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YA Afrofuturism?

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I have been writing for many years. I always thought I wrote dystopian, so I stuffed my manuscript into a box. A box where I really didn't think it belonged all the way. I am 27 years old, and have just discovered a term called "Afrofuturism"...

I belong!

Has anyone heard of this term in YA? Or in anything for that matter? I did a little research and found that it was coined in the early 90's and is making a strong comeback in music and in the literary world.

I am interested to hear everyone's thoughts... And also, how hard do you think this will be to get published, since this isn't like a mainstream genre? 
#1 - May 04, 2015, 08:31 PM

It is not a genre I'm familiar with as a children's bookseller--we tend to use "broader strokes" when handselling books to kids. (Examples: "Do you like realistic stories or fantasy stories?" "Do you like adventure?" "Do you like romance?") The good news is that the YA genre has long been more flexible and experimental than adult genres. You can takes several different genres, shake and mix, and have a YA book that works just fine. Your book will sell if it's got a great story; the finer nuances of genre don't matter in YA.
#2 - May 04, 2015, 08:53 PM

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I've never heard the term, but Nancy Farmer's The Ear, the Eye, and the Arm would probably fit the category. Definitely worth a read.
#3 - May 05, 2015, 06:03 AM
Twitter: @MelissaKoosmann

I just Googled the term and it's a fascinating genre. Even before I read a little into it, I had the idea that groups like Parliament might be part of it.

I think a great story is a great story and a great story outside of the box makes it that much better. And, as HDWestlund points out, YA is particularly open to things that are different and interesting.
#4 - May 05, 2015, 06:08 AM
Young Henry and the Dragon (2011, Shenanigan Books)

@Jeanne K I have stumbled into a goldmine! Thanks, I think so, too.  Let's see if agents feel the same way. Haha.

@Mellisa K. I will look into that book. I know Octavia Butler was in this category and Samuel Delaney, I believe.

@HD I am shaking and mixin', Honey!   
#5 - May 05, 2015, 06:56 AM

Has anyone heard of this term in YA? Or in anything for that matter? I did a little research and found that it was coined in the early 90's and is making a strong comeback in music and in the literary world.

The articles seem to play up its (rather self-loathing) use in music and sci-fi, but little for YA as yet--

Generally, when you hear a strange new buzzword from agents, it's usually because they want the last book they read, and immediately invent a genre word for it so they can think there's more than one of them, and they can get one of their own:
For example, if they say they want "Dystopian", they just read Hunger Games, if they say they want "Urban fantasy", they just read Mortal Instruments, and if they want "Steampunk" they just read...sorry, got nothing on that one.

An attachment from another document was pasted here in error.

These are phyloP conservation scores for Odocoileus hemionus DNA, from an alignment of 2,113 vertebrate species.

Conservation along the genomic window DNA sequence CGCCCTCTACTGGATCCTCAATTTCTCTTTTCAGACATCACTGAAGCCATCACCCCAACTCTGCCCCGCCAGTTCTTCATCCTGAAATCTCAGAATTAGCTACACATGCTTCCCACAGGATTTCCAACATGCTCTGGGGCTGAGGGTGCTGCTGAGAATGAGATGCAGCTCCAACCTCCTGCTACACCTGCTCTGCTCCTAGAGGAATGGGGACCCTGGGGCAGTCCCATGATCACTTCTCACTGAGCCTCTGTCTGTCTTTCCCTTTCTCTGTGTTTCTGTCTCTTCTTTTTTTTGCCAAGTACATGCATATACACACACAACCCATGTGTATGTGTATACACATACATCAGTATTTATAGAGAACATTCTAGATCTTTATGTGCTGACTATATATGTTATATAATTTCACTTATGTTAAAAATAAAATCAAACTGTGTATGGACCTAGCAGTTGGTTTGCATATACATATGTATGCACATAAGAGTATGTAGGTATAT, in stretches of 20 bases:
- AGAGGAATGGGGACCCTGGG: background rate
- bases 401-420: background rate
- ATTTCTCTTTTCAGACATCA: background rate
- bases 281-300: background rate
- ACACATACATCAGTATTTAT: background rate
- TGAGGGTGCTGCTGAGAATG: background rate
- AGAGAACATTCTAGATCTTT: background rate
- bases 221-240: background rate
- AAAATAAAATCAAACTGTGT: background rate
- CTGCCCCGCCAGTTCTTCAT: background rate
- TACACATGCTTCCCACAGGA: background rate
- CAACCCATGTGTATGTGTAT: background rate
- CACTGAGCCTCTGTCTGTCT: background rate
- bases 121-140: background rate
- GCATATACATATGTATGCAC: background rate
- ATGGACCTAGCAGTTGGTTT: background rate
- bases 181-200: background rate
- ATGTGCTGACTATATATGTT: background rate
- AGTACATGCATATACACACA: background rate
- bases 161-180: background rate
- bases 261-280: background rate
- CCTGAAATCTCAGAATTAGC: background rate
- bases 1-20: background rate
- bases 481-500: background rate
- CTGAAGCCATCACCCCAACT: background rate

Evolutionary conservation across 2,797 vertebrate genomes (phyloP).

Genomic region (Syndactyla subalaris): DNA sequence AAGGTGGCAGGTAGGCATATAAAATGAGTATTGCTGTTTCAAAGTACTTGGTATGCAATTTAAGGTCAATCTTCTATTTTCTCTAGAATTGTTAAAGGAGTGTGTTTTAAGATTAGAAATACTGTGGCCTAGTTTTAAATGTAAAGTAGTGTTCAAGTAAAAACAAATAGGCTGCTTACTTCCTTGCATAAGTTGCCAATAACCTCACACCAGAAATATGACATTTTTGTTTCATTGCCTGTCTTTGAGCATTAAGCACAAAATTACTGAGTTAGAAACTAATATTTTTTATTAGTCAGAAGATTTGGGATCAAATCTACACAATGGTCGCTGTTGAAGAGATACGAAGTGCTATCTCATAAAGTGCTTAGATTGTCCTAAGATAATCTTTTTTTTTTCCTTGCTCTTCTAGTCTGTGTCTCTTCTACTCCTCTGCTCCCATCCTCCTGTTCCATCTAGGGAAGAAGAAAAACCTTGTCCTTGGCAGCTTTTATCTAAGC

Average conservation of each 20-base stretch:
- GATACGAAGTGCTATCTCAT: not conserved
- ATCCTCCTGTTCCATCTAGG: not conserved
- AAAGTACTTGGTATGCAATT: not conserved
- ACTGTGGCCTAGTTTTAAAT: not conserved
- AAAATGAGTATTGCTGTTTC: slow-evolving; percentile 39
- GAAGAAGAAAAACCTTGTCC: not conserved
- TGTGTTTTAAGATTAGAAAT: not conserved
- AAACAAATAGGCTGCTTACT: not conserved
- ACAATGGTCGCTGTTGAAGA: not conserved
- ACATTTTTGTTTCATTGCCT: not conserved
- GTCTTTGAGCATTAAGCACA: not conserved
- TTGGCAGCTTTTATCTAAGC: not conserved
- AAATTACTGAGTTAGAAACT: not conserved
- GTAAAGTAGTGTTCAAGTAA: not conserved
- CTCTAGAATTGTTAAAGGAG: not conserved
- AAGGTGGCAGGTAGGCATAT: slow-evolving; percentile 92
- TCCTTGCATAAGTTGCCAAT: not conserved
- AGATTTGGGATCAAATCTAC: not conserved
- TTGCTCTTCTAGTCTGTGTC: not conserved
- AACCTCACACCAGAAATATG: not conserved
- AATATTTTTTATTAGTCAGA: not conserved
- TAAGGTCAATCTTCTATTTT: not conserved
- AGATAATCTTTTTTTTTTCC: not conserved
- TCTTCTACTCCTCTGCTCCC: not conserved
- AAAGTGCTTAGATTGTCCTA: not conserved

And, as Melissa says, if they ever say they want "Afrofuturism", we can guess they just read The Ear, The Eye & The Arm, although that seems to fit an on-paper definition better than most who claim to use the term.
#6 - May 05, 2015, 08:56 AM
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Afrofuturism is a term I've been hearing a fair amount in recent months, but I suspect it's been discussed with significant scholarly intent by people in the SF/F world for much longer than that. I recently ordered an anthology published a couple of years ago called Mothership: Tales from Afrofuturism and Beyond - the stories in it appear to be mostly by authors of adult fiction, including people like Tobias Buckell, NK Jemisin, and Junot Diaz, but it also includes stories by Joseph Bruchac, Daniel Jose Older, and Ibi Zoboi, who all write YA or MG.
#7 - September 01, 2015, 01:22 PM

It be interesting to see how the minorities effected feel about the term. If they are OK with it, then cool beans.

But for me I wouldn't want bearded lady futurism becoming a thing. Mostly because it be based around a misconception about transgendered people.

It may not be like that for them, but it seems a more accurate term might be needed.
#8 - September 29, 2015, 05:23 PM

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I'm reading NK Jemisin's the Fifth Season now, and it definitely has dystopian elements. She is brilliant, but her work is not for the faint of heart. If you haven't read The Hundred Thousand Kingdoms, it's a good place to start. Sarah, you'd like them too. Her writing is very literary and her worlds are gender/sexuality-fluid.
#9 - September 30, 2015, 05:16 AM
Kell Andrews
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Twitter @kellandrewsPA

DEADWOOD, Spencer Hill, 2014
MIRA FORECASTS THE FUTURE, Sterling, 2016

I do like very literary work. I could give it a chance.

I'm actually a bit of a paradox. I like literary fiction and yet tight and ... fun? prose.

Kind of like how Alice In Wonderland feels different from Infinite Jest.
#10 - September 30, 2015, 01:13 PM

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